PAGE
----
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It has become widely acknowledged that young people are facing a range of mental health challenges in 2023.

For at least the last 10 years, negative psychological health outcomes (anxiety, loneliness, depression, suicide) have been on the rise.

This problem has been frustratingly persistent, but we are starting to understand that summer camps are well-positioned to be a part of the solution!

There seem to be strong arguments for at least three causes of this trend:

  1. Digital addiction related to excessive social media use
  2. Pressure to achieve in school and/or disengagement in school
  3. Kids experiencing less free play than previous generations.

There are surely other factors as well, but these three seem likely to be among the most significant.

One of the best reasons to work at a camp over the summer is to help create an experience that promotes the mental, physical, and emotional health of children. Summer camp staff have even said it was a great experience for their own mental health!

Let’s take a look at each of the causes we mentioned and see how a great camp experience can help:

Social Media Use

A critical mass of evidence has begun to show that social media use caused an increase in teen mental health outcomes starting around 2012. This is a difficult problem to know how to solve, but it is probably one of the most important challenges facing young people today.

Overnight summer camp is one of the best experiences to help students take a break from their phones and social media. Camp is one of the few places where young people can be screen-free and happy about it. We have even had teenagers express gratitude for the chance to take a break from their phones at camp.

Most camps create a tech-free environment, which allows campers to make face-to-face connections, play outside, and practice in-person communication skills. Parents love it, too, because they know that their children are engaged in healthy activities and getting a break from their phones.

School pressure and/or disengagement

A second area in which camps can contribute to the mental well-being of young people is providing an alternative to a two-sided problem that many students are experiencing in school: (1) pressure to achieve on one hand, and (2) boredom and disengagement on the other.

In a March 2023 article titled “We’re Missing a Key Driver of Teen Anxiety”, Derek Thompson of the Atlantic argued that “a culture of obsessive student achievement” and unnecessarily long school and study hours is making kids feel anxious and depressed. In contrast, schools may have a bigger issue with boredom and disengagement. Many schools see students who struggle with both.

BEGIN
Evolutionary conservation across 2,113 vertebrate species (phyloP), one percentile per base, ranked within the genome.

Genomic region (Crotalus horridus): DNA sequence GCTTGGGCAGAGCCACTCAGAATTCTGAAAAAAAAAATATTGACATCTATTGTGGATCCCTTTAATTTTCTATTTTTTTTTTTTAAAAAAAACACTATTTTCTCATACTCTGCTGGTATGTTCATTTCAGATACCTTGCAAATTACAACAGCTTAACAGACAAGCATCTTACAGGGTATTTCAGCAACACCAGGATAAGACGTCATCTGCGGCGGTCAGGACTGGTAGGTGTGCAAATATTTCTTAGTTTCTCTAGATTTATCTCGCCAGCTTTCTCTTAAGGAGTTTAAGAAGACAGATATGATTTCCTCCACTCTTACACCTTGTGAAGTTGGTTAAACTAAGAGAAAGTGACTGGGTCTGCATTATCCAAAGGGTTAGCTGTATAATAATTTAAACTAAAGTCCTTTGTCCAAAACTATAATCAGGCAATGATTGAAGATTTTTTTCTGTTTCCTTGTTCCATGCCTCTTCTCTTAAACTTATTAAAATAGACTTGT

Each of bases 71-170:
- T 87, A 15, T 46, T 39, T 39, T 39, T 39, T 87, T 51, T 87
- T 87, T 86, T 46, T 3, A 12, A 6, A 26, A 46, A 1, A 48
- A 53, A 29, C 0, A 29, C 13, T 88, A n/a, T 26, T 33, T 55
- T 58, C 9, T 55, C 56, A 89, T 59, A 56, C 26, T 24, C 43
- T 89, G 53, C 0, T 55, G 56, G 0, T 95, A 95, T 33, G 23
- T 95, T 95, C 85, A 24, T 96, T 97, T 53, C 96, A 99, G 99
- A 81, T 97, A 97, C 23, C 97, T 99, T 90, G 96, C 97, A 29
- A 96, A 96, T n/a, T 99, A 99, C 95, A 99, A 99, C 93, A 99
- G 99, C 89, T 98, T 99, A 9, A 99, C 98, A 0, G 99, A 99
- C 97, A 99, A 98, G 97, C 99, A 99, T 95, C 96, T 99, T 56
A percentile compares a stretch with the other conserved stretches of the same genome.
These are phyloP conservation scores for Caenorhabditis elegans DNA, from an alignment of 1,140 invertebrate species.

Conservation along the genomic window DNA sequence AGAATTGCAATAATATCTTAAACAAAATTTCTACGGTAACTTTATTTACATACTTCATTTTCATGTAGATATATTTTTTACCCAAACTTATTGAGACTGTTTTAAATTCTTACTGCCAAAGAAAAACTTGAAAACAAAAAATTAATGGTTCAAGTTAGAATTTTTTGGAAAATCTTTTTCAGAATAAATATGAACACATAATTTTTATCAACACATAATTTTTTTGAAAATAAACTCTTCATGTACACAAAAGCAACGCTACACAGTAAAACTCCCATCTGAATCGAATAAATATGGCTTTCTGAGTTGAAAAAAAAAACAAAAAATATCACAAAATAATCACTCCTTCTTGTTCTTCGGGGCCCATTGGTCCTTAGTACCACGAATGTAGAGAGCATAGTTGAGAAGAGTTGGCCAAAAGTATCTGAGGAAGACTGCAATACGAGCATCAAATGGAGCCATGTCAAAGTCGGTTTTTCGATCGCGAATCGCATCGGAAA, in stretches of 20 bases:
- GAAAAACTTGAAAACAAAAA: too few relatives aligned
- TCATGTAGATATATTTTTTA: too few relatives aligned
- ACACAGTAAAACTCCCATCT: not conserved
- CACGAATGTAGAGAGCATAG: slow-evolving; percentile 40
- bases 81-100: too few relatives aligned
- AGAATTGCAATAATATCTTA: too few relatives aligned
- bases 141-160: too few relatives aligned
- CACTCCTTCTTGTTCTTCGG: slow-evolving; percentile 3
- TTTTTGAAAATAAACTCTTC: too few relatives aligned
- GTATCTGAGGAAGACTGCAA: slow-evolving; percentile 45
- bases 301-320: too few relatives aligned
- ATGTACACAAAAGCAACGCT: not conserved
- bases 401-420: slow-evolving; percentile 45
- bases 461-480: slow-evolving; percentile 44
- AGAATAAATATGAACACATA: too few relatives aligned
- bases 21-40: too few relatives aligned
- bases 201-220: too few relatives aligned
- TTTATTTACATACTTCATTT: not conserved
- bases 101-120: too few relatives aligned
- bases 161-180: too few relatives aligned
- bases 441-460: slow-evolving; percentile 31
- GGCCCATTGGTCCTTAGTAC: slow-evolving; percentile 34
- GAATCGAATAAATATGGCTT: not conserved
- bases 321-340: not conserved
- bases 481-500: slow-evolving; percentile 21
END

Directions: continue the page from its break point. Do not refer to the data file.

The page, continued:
Fortunately, summer camp can be a solution to both sides of this challenge! Camp is often an enriching break from school stress, and an engaging environment for students who are checked out at school. Campers get to spend a few weeks in a low-pressure environment that still challenges them in age-appropriate ways.

Free Play

A third way that summer camps promote youth mental health is by providing children with environments in which they can engage in free play and reasonable risk-taking.

In an article in his After Babel substack, Jonathan Haidt writes, “I believe that the loss of free play and self-supervised risk-taking has blocked the development of a healthy, normal, internal locus of control.”

“Internal locus of control” is a bit of a mouthful, but it basically means a belief that we have some control over the things that happen in our lives. “Agency” is another good word that is often used in a similar way. People with an internal locus of control are much less likely to experience depression and anxiety, among other negative psychological health outcomes.

Long story short - even if helicopter parents are preventing kids from developing agency via free play, camp is the perfect place to catch up. There is a ton of free play and reasonable risk-taking at camp. Heck, “reasonable risks” is even one of our 4 R’s!

Want to be a part of it?

Okay, so basically camps rock. We provide tech-free, low-pressure, engaging environments in which campers can practice free play and reasonable risk-taking.

It’s not that going to camp is easy - camps of all kinds challenge campers to expand their comfort zones by trying new activities, making new friends, and potentially staying away from home. The main point here is that the ways that camps challenge children seem to be perfectly suited to promote the well-being of kids in 2023.

If this is something that you’d be interested to be a part of, let us know!